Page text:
‘Proven Innocent’ stars talk criminal justice reform and at SCAD aTVfest
On Saturday, Feb. 9, FOX’s new TV series “Proven Innocent” premiered at SCAD aTVfest. The show focuses on a wrongful conviction law firm as they fight to free innocent clients from undeserved prison sentences. Lead character Madeline Scott, played by actress Rachelle Lefevre, understands her clients’ pleas for justice on a personal level — exonerated of murder and set free after spending 10 years in jail.
The Connector met with actors’ Riley Smith, Clare O’Connor
Tell us your name and role and a little bit about what your role is in the show?
Smith: My name is Riley Smith. I play Levi Scott on Proven Innocent. Scott was wrongfully convicted of a murder, spent 10 years in prison for that crime and finally got released. Though he was found innocent, the stigma of being a convicted killer just never quite leaves him.
Everyone in town doesn’t want him there. They think he’s guilty. He can’t get a job. He’s really a broken character who, over the arc of the season, you get to see try to rebuild himself, along with trying to figure out who really killed this girl that he was convicted of. He knows the only way he’s finally going to get out of the shadows is by finding the real killer.
O’Connor: I play young Madeline on the show. She is the young version of the lead, so we see her exclusively in flashbacks throughout the season. They are flashbacks to a very traumatic time for her when her best friend was murdered and she is accused and convicted of the crime, along with her brother Levi. She goes to prison for 10 years. So lots of trauma. We see my character in a lot of very high stakes, emotional situations. It’s cool because the lead of the show — older Madeline — she kind of takes the character in a whole new direction once she’s gotten out of prison.
Hornsby: My role, Easy Boudreau, or Ezekiel Boudreau, Easy for short, is the lawyer that got Madeline Scott off after serving 10 years in prison for a crime she didn’t commit. Easy and Madeline start the “Injustice Defense Group” together, where they are champions of freeing the wrongly convicted.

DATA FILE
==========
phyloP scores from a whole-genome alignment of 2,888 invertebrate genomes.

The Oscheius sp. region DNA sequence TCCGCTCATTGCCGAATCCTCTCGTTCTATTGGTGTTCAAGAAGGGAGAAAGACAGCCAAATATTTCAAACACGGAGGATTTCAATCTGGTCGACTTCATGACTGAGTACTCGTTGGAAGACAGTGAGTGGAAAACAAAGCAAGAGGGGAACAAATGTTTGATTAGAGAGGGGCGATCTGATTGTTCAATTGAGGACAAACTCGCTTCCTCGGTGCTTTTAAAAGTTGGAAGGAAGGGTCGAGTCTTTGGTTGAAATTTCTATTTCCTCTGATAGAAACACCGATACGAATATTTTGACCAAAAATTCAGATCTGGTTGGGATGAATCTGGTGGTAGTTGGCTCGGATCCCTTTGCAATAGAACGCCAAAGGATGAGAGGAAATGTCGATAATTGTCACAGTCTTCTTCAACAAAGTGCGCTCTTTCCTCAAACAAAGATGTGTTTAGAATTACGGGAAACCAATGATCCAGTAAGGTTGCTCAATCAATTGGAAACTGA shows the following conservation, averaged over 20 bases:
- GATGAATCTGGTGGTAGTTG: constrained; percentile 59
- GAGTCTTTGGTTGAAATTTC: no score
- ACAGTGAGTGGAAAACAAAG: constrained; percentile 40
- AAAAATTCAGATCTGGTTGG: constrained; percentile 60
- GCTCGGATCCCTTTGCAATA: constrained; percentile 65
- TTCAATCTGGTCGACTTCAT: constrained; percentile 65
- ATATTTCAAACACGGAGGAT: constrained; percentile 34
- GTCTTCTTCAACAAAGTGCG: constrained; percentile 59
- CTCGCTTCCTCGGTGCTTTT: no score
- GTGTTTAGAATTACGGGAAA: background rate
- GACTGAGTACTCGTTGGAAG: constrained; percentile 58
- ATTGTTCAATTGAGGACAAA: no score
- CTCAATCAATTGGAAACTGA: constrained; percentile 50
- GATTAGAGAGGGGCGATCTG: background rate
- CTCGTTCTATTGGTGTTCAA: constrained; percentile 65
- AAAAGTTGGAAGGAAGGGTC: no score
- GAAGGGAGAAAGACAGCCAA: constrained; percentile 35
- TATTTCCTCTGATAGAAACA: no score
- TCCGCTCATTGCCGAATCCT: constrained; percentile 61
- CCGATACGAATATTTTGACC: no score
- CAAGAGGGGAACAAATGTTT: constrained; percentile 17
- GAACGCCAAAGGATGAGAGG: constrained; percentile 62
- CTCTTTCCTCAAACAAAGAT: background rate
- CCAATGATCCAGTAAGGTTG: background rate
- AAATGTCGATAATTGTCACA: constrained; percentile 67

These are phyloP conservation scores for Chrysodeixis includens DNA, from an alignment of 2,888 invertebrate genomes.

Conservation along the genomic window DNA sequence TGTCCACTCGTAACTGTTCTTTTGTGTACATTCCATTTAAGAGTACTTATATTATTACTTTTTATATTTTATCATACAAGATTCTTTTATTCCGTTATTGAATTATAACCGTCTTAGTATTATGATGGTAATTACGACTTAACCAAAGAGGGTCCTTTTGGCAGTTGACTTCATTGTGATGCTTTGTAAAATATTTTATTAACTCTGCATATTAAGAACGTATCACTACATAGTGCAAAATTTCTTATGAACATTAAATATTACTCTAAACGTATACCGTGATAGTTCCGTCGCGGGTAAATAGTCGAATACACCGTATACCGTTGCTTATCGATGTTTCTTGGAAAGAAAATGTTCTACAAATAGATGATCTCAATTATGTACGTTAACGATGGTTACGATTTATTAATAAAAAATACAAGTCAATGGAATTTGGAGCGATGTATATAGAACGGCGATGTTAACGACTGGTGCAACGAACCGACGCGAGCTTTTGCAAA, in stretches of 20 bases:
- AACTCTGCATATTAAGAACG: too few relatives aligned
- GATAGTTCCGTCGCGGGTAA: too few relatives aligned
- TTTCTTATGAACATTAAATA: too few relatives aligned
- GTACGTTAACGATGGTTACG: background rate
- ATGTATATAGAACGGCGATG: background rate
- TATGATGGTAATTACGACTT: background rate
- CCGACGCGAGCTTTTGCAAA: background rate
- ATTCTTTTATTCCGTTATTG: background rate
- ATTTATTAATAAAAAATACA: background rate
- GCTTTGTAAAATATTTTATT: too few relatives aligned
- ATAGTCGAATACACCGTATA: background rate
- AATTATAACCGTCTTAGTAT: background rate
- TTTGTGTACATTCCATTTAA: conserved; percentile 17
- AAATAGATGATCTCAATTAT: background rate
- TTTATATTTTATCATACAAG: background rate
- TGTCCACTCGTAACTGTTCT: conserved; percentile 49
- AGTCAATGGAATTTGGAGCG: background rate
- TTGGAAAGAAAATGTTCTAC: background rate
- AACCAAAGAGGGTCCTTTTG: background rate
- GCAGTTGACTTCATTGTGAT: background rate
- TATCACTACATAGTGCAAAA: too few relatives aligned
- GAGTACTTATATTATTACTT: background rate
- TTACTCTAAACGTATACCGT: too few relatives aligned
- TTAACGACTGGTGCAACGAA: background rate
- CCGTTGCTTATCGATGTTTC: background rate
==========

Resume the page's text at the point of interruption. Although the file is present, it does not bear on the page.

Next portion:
Your character deals with emotionally heavy content. How do you prepare for that?
Smith: I’m the kind of guy who tries to get as method as possible. So I really have been doing a ton of research ever since I got the script — listening to podcasts and watching “Dateline” and “20/20,” any of those kind of shows. I actually got to be mentored by a guy named Jason Strong who spent 12 years in prison for a crime he didn’t commit and just dove into what these people really go through and how hard it is when they come out of prison. So, for me, I try to just get into the role as much as possible. There’s no separation, if possible.
O’Connor: Sometimes you play roles where the character is not so far away from you — at least in their circumstances — but in this case it is. It’s been really incredible. I’ve done as much research as I can on wrongful conviction and what’s been the most helpful besides watching the documentaries that a lot of people have seen on Netflix, like “The Staircase” and “Making a Murderer” is actually reading autobiographies of people who were wrongfully incarcerated, who eventually got out.
That’s been really interesting for me to kind of get a sense for what that psychology would be like because it’s so … It’s almost unfathomably horrible to think about, as someone who has never had that happen. So it’s been really interesting for me to get inside the minds of those people and try to play the character with a lot of respect, due to the fact that this does happen to real people every day.
How did you first get into the film and television industry?
Smith: I started back in the day before social media. I started in 1997 and it was